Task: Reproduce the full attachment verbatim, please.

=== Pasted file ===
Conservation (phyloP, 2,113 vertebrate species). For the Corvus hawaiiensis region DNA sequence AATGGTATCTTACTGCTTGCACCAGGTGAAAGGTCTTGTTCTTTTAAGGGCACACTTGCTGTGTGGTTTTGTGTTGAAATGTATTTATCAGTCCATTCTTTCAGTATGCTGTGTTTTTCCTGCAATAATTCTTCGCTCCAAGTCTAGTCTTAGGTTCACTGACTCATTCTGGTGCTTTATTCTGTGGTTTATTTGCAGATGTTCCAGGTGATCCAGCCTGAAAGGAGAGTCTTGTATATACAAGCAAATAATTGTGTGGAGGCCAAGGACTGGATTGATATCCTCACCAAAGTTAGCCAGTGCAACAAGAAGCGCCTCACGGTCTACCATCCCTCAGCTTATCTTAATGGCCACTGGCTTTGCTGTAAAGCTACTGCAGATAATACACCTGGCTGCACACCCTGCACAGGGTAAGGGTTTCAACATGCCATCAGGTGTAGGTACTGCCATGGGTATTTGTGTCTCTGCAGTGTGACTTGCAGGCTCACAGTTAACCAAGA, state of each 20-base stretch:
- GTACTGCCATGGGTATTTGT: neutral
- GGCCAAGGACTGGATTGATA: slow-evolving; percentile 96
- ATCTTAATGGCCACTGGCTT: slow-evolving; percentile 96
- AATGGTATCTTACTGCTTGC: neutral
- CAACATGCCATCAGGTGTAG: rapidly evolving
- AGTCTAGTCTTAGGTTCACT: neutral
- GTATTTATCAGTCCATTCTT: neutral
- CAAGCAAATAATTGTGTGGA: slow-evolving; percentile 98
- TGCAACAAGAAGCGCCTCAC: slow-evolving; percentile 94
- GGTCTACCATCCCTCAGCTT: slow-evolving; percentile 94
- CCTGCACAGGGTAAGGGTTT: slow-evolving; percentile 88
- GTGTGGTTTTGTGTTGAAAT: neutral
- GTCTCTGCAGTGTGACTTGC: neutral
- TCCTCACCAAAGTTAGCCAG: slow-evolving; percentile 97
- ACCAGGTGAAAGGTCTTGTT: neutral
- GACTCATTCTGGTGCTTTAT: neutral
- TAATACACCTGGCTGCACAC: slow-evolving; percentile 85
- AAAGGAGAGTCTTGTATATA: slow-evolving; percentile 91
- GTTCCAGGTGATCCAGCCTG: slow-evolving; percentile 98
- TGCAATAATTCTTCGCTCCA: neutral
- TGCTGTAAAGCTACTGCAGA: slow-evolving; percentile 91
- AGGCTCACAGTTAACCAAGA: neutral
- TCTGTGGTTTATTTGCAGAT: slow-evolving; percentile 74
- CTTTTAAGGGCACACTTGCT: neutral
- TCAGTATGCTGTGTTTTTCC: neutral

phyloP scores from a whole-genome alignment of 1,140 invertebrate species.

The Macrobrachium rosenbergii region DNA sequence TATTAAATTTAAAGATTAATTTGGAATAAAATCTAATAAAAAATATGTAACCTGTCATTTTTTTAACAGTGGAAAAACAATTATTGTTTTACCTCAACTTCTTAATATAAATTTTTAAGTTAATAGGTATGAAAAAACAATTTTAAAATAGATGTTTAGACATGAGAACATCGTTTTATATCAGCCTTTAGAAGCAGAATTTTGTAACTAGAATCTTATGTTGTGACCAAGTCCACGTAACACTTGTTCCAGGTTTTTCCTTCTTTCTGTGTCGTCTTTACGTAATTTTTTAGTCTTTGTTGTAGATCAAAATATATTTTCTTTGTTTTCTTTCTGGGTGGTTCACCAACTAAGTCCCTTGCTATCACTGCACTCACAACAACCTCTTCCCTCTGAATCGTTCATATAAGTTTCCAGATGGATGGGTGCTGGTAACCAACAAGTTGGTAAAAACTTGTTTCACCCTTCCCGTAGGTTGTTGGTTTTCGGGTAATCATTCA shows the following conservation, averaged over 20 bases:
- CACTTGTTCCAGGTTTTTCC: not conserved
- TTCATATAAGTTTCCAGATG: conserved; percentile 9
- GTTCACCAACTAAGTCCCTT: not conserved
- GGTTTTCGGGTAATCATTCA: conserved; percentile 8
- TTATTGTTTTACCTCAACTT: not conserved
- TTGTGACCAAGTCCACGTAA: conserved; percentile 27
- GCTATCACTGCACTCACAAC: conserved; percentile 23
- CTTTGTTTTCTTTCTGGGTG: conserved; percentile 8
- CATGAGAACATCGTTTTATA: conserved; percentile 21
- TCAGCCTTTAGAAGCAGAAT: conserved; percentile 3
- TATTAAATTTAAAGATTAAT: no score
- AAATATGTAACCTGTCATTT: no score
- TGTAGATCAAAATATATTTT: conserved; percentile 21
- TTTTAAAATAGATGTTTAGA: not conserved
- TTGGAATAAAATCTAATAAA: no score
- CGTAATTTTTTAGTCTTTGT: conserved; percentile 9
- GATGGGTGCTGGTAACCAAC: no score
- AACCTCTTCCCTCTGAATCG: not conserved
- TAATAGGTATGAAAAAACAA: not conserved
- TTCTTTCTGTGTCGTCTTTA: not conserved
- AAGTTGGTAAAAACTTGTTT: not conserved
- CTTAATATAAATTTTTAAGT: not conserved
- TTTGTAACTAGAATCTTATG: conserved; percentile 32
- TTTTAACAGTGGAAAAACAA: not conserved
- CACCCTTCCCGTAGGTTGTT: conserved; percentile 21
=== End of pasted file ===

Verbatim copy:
Conservation (phyloP, 2,113 vertebrate species). For the Corvus hawaiiensis region DNA sequence AATGGTATCTTACTGCTTGCACCAGGTGAAAGGTCTTGTTCTTTTAAGGGCACACTTGCTGTGTGGTTTTGTGTTGAAATGTATTTATCAGTCCATTCTTTCAGTATGCTGTGTTTTTCCTGCAATAATTCTTCGCTCCAAGTCTAGTCTTAGGTTCACTGACTCATTCTGGTGCTTTATTCTGTGGTTTATTTGCAGATGTTCCAGGTGATCCAGCCTGAAAGGAGAGTCTTGTATATACAAGCAAATAATTGTGTGGAGGCCAAGGACTGGATTGATATCCTCACCAAAGTTAGCCAGTGCAACAAGAAGCGCCTCACGGTCTACCATCCCTCAGCTTATCTTAATGGCCACTGGCTTTGCTGTAAAGCTACTGCAGATAATACACCTGGCTGCACACCCTGCACAGGGTAAGGGTTTCAACATGCCATCAGGTGTAGGTACTGCCATGGGTATTTGTGTCTCTGCAGTGTGACTTGCAGGCTCACAGTTAACCAAGA, state of each 20-base stretch:
- GTACTGCCATGGGTATTTGT: neutral
- GGCCAAGGACTGGATTGATA: slow-evolving; percentile 96
- ATCTTAATGGCCACTGGCTT: slow-evolving; percentile 96
- AATGGTATCTTACTGCTTGC: neutral
- CAACATGCCATCAGGTGTAG: rapidly evolving
- AGTCTAGTCTTAGGTTCACT: neutral
- GTATTTATCAGTCCATTCTT: neutral
- CAAGCAAATAATTGTGTGGA: slow-evolving; percentile 98
- TGCAACAAGAAGCGCCTCAC: slow-evolving; percentile 94
- GGTCTACCATCCCTCAGCTT: slow-evolving; percentile 94
- CCTGCACAGGGTAAGGGTTT: slow-evolving; percentile 88
- GTGTGGTTTTGTGTTGAAAT: neutral
- GTCTCTGCAGTGTGACTTGC: neutral
- TCCTCACCAAAGTTAGCCAG: slow-evolving; percentile 97
- ACCAGGTGAAAGGTCTTGTT: neutral
- GACTCATTCTGGTGCTTTAT: neutral
- TAATACACCTGGCTGCACAC: slow-evolving; percentile 85
- AAAGGAGAGTCTTGTATATA: slow-evolving; percentile 91
- GTTCCAGGTGATCCAGCCTG: slow-evolving; percentile 98
- TGCAATAATTCTTCGCTCCA: neutral
- TGCTGTAAAGCTACTGCAGA: slow-evolving; percentile 91
- AGGCTCACAGTTAACCAAGA: neutral
- TCTGTGGTTTATTTGCAGAT: slow-evolving; percentile 74
- CTTTTAAGGGCACACTTGCT: neutral
- TCAGTATGCTGTGTTTTTCC: neutral

phyloP scores from a whole-genome alignment of 1,140 invertebrate species.

The Macrobrachium rosenbergii region DNA sequence TATTAAATTTAAAGATTAATTTGGAATAAAATCTAATAAAAAATATGTAACCTGTCATTTTTTTAACAGTGGAAAAACAATTATTGTTTTACCTCAACTTCTTAATATAAATTTTTAAGTTAATAGGTATGAAAAAACAATTTTAAAATAGATGTTTAGACATGAGAACATCGTTTTATATCAGCCTTTAGAAGCAGAATTTTGTAACTAGAATCTTATGTTGTGACCAAGTCCACGTAACACTTGTTCCAGGTTTTTCCTTCTTTCTGTGTCGTCTTTACGTAATTTTTTAGTCTTTGTTGTAGATCAAAATATATTTTCTTTGTTTTCTTTCTGGGTGGTTCACCAACTAAGTCCCTTGCTATCACTGCACTCACAACAACCTCTTCCCTCTGAATCGTTCATATAAGTTTCCAGATGGATGGGTGCTGGTAACCAACAAGTTGGTAAAAACTTGTTTCACCCTTCCCGTAGGTTGTTGGTTTTCGGGTAATCATTCA shows the following conservation, averaged over 20 bases:
- CACTTGTTCCAGGTTTTTCC: not conserved
- TTCATATAAGTTTCCAGATG: conserved; percentile 9
- GTTCACCAACTAAGTCCCTT: not conserved
- GGTTTTCGGGTAATCATTCA: conserved; percentile 8
- TTATTGTTTTACCTCAACTT: not conserved
- TTGTGACCAAGTCCACGTAA: conserved; percentile 27
- GCTATCACTGCACTCACAAC: conserved; percentile 23
- CTTTGTTTTCTTTCTGGGTG: conserved; percentile 8
- CATGAGAACATCGTTTTATA: conserved; percentile 21
- TCAGCCTTTAGAAGCAGAAT: conserved; percentile 3
- TATTAAATTTAAAGATTAAT: no score
- AAATATGTAACCTGTCATTT: no score
- TGTAGATCAAAATATATTTT: conserved; percentile 21
- TTTTAAAATAGATGTTTAGA: not conserved
- TTGGAATAAAATCTAATAAA: no score
- CGTAATTTTTTAGTCTTTGT: conserved; percentile 9
- GATGGGTGCTGGTAACCAAC: no score
- AACCTCTTCCCTCTGAATCG: not conserved
- TAATAGGTATGAAAAAACAA: not conserved
- TTCTTTCTGTGTCGTCTTTA: not conserved
- AAGTTGGTAAAAACTTGTTT: not conserved
- CTTAATATAAATTTTTAAGT: not conserved
- TTTGTAACTAGAATCTTATG: conserved; percentile 32
- TTTTAACAGTGGAAAAACAA: not conserved
- CACCCTTCCCGTAGGTTGTT: conserved; percentile 21